B.  The sound properties of string, woodwind, brass, percussion,
         keyboard, and electronic instruments
     C.  Musical ensembles: choral groups, chamber, orchestral, and
         others
     D.  Style and the function of music in society
(For each historical era, discussion will focus on the social and
economic conditions of that era, political and religious movements, the
interactions of Western and non-Western cultures and musical traditions,
and how all of these factors shaped the works of the prominent composers
of that era.)
III.  The Medieval and Renaissance Eras (c. 1000 - 1600)
     A.  Sacred and secular music of the Middle Ages
     B.  Sacred and secular music of the Renaissance
     C.  Major composers (von Bingen, Machaut, Josquin, Palestrina, et al.)
IV.   The Baroque Era (1600 - 1750)
     A.  The development of the major/minor system
     B.  Vocal music in the Baroque era - the development of Opera
     C.  Instrumental music in the Baroque era
     D.  Major composers (Handel, J. S. Bach, et al.)
V.    The Classical Era (1750 - 1825)
     A.  The "Age of Enlightenment"
     B.  Artists and the patronage system
     C.  Chamber music
     D.  The classical symphony, concerto, and sonata
     E.  Choral music and opera
     F.  Major composers (Haydn, Mozart, Beethoven, et al.)
VI.   The Romantic Era (1825 - 1900)
     A.  Art song (Schubert, R. Schumann, et al.)
     B.  The 19th Century piano piece (Chopin, Liszt, C. Schumann, et al.)
     C.  Romantic program music, symphony, and concerto (Berlioz, Brahms,
         et al.)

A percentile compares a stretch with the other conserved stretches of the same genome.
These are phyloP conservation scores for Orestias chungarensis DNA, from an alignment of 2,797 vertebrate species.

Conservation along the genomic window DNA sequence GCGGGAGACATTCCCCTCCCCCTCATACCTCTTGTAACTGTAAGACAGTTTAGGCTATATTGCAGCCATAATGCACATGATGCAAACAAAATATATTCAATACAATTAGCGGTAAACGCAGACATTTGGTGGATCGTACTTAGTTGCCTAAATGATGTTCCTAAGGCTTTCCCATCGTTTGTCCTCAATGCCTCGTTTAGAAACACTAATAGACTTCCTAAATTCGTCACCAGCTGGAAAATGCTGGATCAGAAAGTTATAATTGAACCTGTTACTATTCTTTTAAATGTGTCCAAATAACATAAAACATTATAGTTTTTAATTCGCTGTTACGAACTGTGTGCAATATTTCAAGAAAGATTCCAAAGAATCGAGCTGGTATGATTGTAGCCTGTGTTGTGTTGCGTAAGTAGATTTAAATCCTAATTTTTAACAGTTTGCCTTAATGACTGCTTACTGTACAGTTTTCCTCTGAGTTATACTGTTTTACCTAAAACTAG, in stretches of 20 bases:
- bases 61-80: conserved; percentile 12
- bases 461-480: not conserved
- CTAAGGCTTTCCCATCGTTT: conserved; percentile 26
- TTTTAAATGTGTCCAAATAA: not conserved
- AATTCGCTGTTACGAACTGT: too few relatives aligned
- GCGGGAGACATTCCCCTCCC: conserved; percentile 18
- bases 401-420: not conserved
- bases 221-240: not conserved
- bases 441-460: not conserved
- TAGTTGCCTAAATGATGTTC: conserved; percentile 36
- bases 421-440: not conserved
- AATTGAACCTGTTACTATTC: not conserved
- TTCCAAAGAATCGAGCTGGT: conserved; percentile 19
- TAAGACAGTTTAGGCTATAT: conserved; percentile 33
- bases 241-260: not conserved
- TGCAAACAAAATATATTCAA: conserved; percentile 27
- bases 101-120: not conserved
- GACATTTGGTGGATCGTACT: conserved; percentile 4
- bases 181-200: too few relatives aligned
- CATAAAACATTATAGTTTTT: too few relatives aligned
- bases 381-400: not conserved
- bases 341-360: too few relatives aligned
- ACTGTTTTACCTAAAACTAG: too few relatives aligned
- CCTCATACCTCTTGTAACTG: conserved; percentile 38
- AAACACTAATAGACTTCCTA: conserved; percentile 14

D.  The rise of nationalism in the arts (Smetana, Dvorak, et al.)
     E.  Choral and dramatic music in the 19th Century (Verdi, Wagner,
          et al.)
VII.  The Modern Era (1900 - present)
     A.  The Post-Romantic Era (Mahler, et al.)
     B.  Impressionism and Post-Impressionism (Debussy, Ravel, et al.)
     C.  Expressionism and Neoclassicism
     D.  New elements of musical style:
         1.  Atonality and serialism (Schoenberg, Berg, Webern, et al.)
         2.  Expanded tonality (Stravinsky, Bartok, et al.)
         3.  Aleatory (John Cage, et al.)
         4.  Electronic Music (Stockhausen, Varese, et al.)
     E.  Ragtime, blues, and jazz (Joplin, Still, Ellington, et al.)
     F.  The influence of rock and "world music"
     G.  The New Romanticism (Barber, del Tredici, Tower, et al.)
     H.  Minimalism and Post-Minimalism (Glass, Riley, Part, Adams,
         et al.)

Assignments:
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1.  Reading from the text (20-30 pp. per week)
2.  Assigned listening (1-2 hrs. per week)
3.  Written and aural examinations after each period of study
4.  One or two concert attendance reports (2-3 pp. each)
5.  One or two written reports on a composer or other topic studied (2-3 pp. each)
6.  Final examination including written responses to listening examples
7.  Attendance and participation in class discussions

Methods of Evaluation/Basis of Grade.
Writing: Assessment tools that demonstrate writing skill and/or require students to select, organize and explain ideas in writing.Writing
10 - 20%
Reading reports, Concert reports.
Problem solving: Assessment tools, other than exams, that demonstrate competence in computational or non-computational problem solving skills.Problem Solving
0 - 0%
None
Skill Demonstrations: All skill-based and physical demonstrations used for assessment purposes including skill performance exams.Skill Demonstrations
0 - 0%
None
Exams: All forms of formal testing, other than skill performance exams.Exams
75 - 85%
Multiple choice, Completion, Listening quizzes,and Exams
Other: Includes any assessment tools that do not logically fit into the above categories.Other Category
5 - 10%
Attendance and participation


Representative Textbooks and Materials:
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Music: The Art of Listening, 9th ed., by Jean Ferris with Larry Worster. McGraw-Hill Higher Education, 2014.
Kamien, Roger. Music: An Appreciation (7th Brief Edition). McGraw Hill, 2010.